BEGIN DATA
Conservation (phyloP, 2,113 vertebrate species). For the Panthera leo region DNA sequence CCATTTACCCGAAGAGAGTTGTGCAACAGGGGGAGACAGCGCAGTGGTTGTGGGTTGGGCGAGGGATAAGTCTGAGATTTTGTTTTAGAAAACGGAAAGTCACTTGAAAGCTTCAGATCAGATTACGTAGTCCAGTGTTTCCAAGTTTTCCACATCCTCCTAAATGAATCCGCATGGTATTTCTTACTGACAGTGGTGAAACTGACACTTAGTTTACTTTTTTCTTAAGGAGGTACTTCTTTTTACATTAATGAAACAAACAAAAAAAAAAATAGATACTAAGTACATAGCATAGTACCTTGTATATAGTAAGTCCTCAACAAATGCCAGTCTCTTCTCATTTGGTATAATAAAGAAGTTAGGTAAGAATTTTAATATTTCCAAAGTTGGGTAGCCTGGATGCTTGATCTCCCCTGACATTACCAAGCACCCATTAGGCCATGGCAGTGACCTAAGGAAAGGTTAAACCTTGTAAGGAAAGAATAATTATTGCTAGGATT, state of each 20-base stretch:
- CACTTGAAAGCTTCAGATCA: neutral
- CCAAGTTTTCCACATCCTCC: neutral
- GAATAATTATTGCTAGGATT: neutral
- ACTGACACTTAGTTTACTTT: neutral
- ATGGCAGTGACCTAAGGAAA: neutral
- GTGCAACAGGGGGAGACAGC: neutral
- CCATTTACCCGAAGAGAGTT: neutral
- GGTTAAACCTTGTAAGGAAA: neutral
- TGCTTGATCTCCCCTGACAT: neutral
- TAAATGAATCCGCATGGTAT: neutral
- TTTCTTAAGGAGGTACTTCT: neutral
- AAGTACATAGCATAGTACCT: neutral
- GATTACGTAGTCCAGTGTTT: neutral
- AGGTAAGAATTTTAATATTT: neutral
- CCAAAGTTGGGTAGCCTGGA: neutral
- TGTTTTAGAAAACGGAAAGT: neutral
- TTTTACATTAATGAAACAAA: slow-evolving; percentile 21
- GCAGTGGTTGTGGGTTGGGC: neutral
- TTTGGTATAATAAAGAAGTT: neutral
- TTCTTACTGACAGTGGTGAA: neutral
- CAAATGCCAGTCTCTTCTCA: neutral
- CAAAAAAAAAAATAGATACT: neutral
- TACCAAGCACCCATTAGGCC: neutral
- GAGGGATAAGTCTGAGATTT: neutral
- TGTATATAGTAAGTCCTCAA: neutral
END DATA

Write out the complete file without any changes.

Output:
Conservation (phyloP, 2,113 vertebrate species). For the Panthera leo region DNA sequence CCATTTACCCGAAGAGAGTTGTGCAACAGGGGGAGACAGCGCAGTGGTTGTGGGTTGGGCGAGGGATAAGTCTGAGATTTTGTTTTAGAAAACGGAAAGTCACTTGAAAGCTTCAGATCAGATTACGTAGTCCAGTGTTTCCAAGTTTTCCACATCCTCCTAAATGAATCCGCATGGTATTTCTTACTGACAGTGGTGAAACTGACACTTAGTTTACTTTTTTCTTAAGGAGGTACTTCTTTTTACATTAATGAAACAAACAAAAAAAAAAATAGATACTAAGTACATAGCATAGTACCTTGTATATAGTAAGTCCTCAACAAATGCCAGTCTCTTCTCATTTGGTATAATAAAGAAGTTAGGTAAGAATTTTAATATTTCCAAAGTTGGGTAGCCTGGATGCTTGATCTCCCCTGACATTACCAAGCACCCATTAGGCCATGGCAGTGACCTAAGGAAAGGTTAAACCTTGTAAGGAAAGAATAATTATTGCTAGGATT, state of each 20-base stretch:
- CACTTGAAAGCTTCAGATCA: neutral
- CCAAGTTTTCCACATCCTCC: neutral
- GAATAATTATTGCTAGGATT: neutral
- ACTGACACTTAGTTTACTTT: neutral
- ATGGCAGTGACCTAAGGAAA: neutral
- GTGCAACAGGGGGAGACAGC: neutral
- CCATTTACCCGAAGAGAGTT: neutral
- GGTTAAACCTTGTAAGGAAA: neutral
- TGCTTGATCTCCCCTGACAT: neutral
- TAAATGAATCCGCATGGTAT: neutral
- TTTCTTAAGGAGGTACTTCT: neutral
- AAGTACATAGCATAGTACCT: neutral
- GATTACGTAGTCCAGTGTTT: neutral
- AGGTAAGAATTTTAATATTT: neutral
- CCAAAGTTGGGTAGCCTGGA: neutral
- TGTTTTAGAAAACGGAAAGT: neutral
- TTTTACATTAATGAAACAAA: slow-evolving; percentile 21
- GCAGTGGTTGTGGGTTGGGC: neutral
- TTTGGTATAATAAAGAAGTT: neutral
- TTCTTACTGACAGTGGTGAA: neutral
- CAAATGCCAGTCTCTTCTCA: neutral
- CAAAAAAAAAAATAGATACT: neutral
- TACCAAGCACCCATTAGGCC: neutral
- GAGGGATAAGTCTGAGATTT: neutral
- TGTATATAGTAAGTCCTCAA: neutral